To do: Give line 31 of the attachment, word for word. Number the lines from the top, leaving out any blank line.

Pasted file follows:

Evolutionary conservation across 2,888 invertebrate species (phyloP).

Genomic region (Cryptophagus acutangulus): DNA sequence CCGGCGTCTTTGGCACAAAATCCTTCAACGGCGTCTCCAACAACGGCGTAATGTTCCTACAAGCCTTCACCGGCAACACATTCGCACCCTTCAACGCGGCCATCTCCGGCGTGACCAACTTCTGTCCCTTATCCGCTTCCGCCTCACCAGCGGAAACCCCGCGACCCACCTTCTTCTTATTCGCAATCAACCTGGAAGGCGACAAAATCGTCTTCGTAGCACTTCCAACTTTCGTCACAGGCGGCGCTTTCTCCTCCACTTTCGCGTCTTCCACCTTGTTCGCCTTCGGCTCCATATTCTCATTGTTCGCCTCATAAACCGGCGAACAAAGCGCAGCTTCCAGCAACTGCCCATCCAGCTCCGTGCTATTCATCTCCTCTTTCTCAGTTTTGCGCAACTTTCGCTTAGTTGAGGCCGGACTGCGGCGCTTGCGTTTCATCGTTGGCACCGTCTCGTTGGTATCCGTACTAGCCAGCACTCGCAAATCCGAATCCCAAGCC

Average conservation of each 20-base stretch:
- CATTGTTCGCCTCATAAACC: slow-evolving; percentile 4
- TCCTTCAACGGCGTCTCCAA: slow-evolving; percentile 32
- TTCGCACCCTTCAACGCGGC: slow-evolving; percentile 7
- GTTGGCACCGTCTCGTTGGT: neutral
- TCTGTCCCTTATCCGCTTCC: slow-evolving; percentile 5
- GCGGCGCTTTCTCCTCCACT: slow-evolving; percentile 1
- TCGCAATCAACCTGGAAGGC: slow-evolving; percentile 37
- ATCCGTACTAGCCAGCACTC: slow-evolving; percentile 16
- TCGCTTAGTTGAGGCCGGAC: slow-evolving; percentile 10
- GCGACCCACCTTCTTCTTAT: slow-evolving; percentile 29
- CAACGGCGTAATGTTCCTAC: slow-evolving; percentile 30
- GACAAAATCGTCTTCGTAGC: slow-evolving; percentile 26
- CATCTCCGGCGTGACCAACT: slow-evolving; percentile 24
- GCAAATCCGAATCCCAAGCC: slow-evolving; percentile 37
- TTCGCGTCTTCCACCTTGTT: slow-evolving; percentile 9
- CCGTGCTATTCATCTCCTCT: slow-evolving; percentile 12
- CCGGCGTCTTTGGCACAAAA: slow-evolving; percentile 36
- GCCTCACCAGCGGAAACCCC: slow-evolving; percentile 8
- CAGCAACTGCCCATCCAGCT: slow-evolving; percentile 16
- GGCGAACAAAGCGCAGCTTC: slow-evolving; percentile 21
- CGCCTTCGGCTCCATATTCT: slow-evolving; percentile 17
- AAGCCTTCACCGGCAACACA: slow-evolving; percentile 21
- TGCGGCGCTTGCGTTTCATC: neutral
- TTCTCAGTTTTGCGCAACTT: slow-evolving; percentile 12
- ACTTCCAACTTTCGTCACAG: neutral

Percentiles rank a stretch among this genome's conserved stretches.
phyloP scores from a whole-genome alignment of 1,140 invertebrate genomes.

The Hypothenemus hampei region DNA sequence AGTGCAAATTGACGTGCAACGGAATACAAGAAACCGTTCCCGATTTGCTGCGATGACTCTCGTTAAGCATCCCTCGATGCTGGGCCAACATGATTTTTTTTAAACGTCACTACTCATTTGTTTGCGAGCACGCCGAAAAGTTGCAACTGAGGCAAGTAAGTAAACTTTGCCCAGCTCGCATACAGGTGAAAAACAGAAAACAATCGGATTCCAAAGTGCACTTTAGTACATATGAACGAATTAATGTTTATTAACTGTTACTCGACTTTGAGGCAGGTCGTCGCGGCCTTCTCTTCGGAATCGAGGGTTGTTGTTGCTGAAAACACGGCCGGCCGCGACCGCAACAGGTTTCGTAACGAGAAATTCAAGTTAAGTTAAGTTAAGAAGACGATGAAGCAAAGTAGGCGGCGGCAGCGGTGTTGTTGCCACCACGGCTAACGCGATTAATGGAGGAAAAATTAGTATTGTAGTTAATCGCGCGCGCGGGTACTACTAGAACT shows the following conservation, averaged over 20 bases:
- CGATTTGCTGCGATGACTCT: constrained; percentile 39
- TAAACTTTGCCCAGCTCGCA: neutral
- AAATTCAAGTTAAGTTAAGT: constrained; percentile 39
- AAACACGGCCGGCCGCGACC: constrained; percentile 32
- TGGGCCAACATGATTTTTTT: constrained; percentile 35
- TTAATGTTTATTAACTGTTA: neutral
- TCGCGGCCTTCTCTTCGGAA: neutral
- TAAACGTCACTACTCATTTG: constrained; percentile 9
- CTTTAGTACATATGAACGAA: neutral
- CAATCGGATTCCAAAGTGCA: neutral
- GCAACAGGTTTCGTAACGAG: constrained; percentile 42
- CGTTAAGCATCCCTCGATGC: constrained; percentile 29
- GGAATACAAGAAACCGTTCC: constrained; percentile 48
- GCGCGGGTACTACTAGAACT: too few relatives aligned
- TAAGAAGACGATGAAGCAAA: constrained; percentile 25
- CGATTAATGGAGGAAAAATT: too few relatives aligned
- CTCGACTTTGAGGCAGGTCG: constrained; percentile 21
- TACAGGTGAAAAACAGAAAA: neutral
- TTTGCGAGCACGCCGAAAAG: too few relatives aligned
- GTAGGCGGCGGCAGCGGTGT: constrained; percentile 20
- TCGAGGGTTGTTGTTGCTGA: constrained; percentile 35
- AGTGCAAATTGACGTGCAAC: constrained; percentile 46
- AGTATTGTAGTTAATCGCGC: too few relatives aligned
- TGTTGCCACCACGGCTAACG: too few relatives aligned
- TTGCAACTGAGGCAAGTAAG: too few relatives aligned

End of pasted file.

The Hypothenemus hampei region DNA sequence AGTGCAAATTGACGTGCAACGGAATACAAGAAACCGTTCCCGATTTGCTGCGATGACTCTCGTTAAGCATCCCTCGATGCTGGGCCAACATGATTTTTTTTAAACGTCACTACTCATTTGTTTGCGAGCACGCCGAAAAGTTGCAACTGAGGCAAGTAAGTAAACTTTGCCCAGCTCGCATACAGGTGAAAAACAGAAAACAATCGGATTCCAAAGTGCACTTTAGTACATATGAACGAATTAATGTTTATTAACTGTTACTCGACTTTGAGGCAGGTCGTCGCGGCCTTCTCTTCGGAATCGAGGGTTGTTGTTGCTGAAAACACGGCCGGCCGCGACCGCAACAGGTTTCGTAACGAGAAATTCAAGTTAAGTTAAGTTAAGAAGACGATGAAGCAAAGTAGGCGGCGGCAGCGGTGTTGTTGCCACCACGGCTAACGCGATTAATGGAGGAAAAATTAGTATTGTAGTTAATCGCGCGCGCGGGTACTACTAGAACT shows the following conservation, averaged over 20 bases: